The CE confirms that the fine of 100% of the sums paid or distributed (reduced to 75% when the company has spontaneously included the amount of the sums in question in its corporate income tax return) provided for in Section 1759 of the FTC should the identity of the beneficiaries of hidden distributions within 30 days be not provided is not disproportionate.

 

III. INTERNATIONAL TAXATION

• Capital gains of non-residents: the levy on non-residents’ capital gains is not in line with European Union (“EU”) law and must be fully refunded – Decision of the 9th and 10th chambers of the CE on October 14th, 2020, No. 421524, AMV International Holding

The CE judges that the levy provided for in Section 244 bis B of the FTC on capital gains generated by non-residents on the sale of a substantial interest in a French company is not in line with EU law. The consequence is the total discharge from taxation.

 

• Combination of criminal and tax penalties: two preliminary questions referred to the Court of Justice of the European Union (“CJEU”) – Decision of the Criminal chamber of the French Civil Supreme Court on October 21st, 2020, No. 19-81.929

The French Civil Supreme Court referred two questions to the CJEU on the French system allowing the accumulation of criminal and tax penalties in the event of tax fraud; one on the concepts of clarity and predictability of the circumstances in which hiding of tax returns in respect of Value Added Tax (“VAT”) may be subject to accumulation of penalties, and the other on the requirement of necessity and proportionality for accumulation of such penalties.

 

• Cross-border tax schemes: publication of the revised FTA’s guidelines – BOI-CF-CPF-30-40 to BOI-CF-CPF-30-40-20 on November 25th, 2020

At the end of the public consultation on its first comments published on March 9th and April 29th, the FTA provided a number of additional details, in particular concerning intermediaries, reporting procedures and “markers”.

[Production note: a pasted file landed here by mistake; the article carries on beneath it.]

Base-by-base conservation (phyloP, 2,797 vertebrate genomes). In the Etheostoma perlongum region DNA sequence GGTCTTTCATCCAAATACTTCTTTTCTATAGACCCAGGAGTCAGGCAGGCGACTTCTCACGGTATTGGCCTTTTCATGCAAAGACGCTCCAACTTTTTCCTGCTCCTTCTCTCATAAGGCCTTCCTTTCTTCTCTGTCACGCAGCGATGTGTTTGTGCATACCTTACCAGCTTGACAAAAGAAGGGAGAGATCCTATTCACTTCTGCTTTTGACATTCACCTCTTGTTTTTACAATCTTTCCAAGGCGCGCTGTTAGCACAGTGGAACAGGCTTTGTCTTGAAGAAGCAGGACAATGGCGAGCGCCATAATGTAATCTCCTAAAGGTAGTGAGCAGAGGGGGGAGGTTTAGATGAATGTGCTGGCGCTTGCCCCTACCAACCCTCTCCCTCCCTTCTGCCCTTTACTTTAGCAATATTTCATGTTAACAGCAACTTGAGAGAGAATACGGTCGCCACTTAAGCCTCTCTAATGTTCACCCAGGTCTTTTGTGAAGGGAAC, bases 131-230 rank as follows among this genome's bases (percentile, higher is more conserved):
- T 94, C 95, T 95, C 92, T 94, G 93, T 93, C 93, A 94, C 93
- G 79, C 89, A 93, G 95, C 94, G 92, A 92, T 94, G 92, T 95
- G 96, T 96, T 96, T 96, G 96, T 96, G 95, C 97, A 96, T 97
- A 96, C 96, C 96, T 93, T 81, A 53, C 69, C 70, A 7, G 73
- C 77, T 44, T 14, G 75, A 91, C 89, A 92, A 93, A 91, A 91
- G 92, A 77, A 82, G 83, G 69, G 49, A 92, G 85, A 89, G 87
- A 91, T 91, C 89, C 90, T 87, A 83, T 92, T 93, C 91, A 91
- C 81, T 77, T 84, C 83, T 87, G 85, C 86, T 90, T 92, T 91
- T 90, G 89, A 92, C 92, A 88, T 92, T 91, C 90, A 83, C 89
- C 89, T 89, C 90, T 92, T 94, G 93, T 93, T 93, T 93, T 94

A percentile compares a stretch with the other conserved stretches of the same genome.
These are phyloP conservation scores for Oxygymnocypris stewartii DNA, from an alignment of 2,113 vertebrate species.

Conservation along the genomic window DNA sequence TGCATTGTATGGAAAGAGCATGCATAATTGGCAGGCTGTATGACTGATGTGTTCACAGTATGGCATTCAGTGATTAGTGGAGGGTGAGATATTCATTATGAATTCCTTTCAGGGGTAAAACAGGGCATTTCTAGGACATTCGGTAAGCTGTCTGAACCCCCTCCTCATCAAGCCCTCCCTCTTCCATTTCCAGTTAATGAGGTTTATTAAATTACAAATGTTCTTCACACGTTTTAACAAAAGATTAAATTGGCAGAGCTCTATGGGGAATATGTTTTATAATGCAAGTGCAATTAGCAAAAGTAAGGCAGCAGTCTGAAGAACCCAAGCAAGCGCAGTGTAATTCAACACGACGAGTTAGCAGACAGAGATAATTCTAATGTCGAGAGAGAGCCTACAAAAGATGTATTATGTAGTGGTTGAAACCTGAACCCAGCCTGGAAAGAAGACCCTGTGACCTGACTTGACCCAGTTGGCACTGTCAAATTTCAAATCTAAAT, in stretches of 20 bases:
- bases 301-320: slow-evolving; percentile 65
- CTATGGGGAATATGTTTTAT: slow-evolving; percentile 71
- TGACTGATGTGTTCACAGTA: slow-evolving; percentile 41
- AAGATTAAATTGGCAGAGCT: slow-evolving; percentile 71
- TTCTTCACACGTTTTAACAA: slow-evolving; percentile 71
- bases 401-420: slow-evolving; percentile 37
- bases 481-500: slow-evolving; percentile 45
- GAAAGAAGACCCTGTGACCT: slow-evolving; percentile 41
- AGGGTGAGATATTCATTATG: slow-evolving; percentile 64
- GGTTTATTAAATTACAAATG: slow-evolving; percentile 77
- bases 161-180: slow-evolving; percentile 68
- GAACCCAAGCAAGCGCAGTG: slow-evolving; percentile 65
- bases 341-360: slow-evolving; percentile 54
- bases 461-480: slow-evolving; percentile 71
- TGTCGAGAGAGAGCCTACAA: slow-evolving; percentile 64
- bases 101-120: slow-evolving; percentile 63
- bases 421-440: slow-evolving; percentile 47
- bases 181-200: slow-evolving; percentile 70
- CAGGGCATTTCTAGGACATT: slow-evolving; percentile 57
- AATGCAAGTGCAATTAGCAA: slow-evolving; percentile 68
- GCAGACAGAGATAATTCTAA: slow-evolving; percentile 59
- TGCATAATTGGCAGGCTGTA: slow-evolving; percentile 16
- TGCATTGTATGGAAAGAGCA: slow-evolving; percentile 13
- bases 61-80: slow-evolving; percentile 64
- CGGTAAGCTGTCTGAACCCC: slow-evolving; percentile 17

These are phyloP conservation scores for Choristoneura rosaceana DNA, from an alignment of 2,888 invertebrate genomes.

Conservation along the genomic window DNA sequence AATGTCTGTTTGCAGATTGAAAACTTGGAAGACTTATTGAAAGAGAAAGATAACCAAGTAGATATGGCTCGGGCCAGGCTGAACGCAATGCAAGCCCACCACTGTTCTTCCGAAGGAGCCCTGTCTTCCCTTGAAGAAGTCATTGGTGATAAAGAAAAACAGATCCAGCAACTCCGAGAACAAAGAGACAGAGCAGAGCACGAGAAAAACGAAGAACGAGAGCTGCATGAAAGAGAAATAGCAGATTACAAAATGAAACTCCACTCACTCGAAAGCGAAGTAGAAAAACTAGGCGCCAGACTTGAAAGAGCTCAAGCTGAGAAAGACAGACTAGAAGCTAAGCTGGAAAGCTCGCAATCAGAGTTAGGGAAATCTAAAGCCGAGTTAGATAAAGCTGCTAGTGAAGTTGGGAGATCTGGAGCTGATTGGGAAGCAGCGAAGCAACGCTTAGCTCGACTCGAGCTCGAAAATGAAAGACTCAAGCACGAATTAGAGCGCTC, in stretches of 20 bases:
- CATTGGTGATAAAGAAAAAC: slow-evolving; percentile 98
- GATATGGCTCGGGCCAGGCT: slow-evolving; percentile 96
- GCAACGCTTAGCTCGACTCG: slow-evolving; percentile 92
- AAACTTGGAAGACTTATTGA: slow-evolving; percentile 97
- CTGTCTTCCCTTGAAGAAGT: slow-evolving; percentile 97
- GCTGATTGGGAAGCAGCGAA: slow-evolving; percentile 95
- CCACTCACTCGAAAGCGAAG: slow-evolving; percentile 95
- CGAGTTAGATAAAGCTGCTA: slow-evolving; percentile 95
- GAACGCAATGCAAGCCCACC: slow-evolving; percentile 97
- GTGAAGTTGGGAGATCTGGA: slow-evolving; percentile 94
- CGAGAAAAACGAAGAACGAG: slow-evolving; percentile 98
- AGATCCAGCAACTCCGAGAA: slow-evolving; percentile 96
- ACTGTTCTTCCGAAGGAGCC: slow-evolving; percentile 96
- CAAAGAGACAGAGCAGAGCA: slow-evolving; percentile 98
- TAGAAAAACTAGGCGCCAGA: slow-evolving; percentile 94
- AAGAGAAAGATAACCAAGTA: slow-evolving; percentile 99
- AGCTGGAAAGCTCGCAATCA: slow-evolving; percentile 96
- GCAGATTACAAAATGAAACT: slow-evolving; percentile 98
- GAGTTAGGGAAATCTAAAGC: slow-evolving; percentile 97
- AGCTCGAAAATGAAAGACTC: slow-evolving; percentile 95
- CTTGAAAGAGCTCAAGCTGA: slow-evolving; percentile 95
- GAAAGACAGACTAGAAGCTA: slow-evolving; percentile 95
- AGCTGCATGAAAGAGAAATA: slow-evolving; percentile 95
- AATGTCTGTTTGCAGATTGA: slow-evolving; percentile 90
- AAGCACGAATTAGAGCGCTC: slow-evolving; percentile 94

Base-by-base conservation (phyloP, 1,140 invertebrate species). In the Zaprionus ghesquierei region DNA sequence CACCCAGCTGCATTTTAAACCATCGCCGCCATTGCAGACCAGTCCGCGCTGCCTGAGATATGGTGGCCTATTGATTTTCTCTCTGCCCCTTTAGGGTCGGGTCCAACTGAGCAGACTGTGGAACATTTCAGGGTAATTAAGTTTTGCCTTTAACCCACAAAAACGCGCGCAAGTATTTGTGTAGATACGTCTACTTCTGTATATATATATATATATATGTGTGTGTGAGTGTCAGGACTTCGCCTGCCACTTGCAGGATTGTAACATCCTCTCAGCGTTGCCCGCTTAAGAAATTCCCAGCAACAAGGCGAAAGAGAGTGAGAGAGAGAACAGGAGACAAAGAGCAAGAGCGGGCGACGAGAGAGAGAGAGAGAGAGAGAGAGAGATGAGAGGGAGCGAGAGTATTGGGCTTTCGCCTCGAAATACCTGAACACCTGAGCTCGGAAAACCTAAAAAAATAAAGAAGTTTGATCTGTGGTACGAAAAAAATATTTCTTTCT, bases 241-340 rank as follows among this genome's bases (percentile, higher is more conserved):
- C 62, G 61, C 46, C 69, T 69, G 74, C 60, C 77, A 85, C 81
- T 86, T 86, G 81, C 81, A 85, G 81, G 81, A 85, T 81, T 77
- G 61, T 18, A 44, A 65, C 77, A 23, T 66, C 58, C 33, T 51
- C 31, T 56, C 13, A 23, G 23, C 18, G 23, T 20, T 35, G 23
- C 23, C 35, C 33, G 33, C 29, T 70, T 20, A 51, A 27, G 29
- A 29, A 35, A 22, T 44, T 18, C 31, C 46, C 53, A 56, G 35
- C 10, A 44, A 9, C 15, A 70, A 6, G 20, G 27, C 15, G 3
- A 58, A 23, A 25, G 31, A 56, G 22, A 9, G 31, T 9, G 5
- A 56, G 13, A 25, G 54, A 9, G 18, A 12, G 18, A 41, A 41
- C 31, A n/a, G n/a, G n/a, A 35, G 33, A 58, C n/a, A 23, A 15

• Tax on precious objects: the condition of location in the EU is contrary to the French Constitution – Decision of the French Constitutional Court on November 27th, 2020, No. 2020-868 QPC

The fact that the election for the tax on precious objects, provided for in Section 150 VI, II of the FTC, applies only to transfers of precious objects and metals located in France or in another EU Member State, excluding those located in a third State, is declared contrary to the French Constitution.

 

IV. INDIVIDUAL TAXATION

• Professional property exempted from French wealth tax: the income of the professional furnished lessor is assessed on the net profit – Ministerial answer to question No. 12910, published in the Official Journal of the French Senate on August 27th, 2020, page 3707

The net profit of the professional furnished lessor should be taken into account to determine whether the annual income generated by this activity represents more than 50% of the income of the tax household, excluding retirement pensions, and thus meet the conditions for exemption provided for in Section 885 R of the FTC. In our view, this ministerial answer should be applicable to French real estate wealth tax.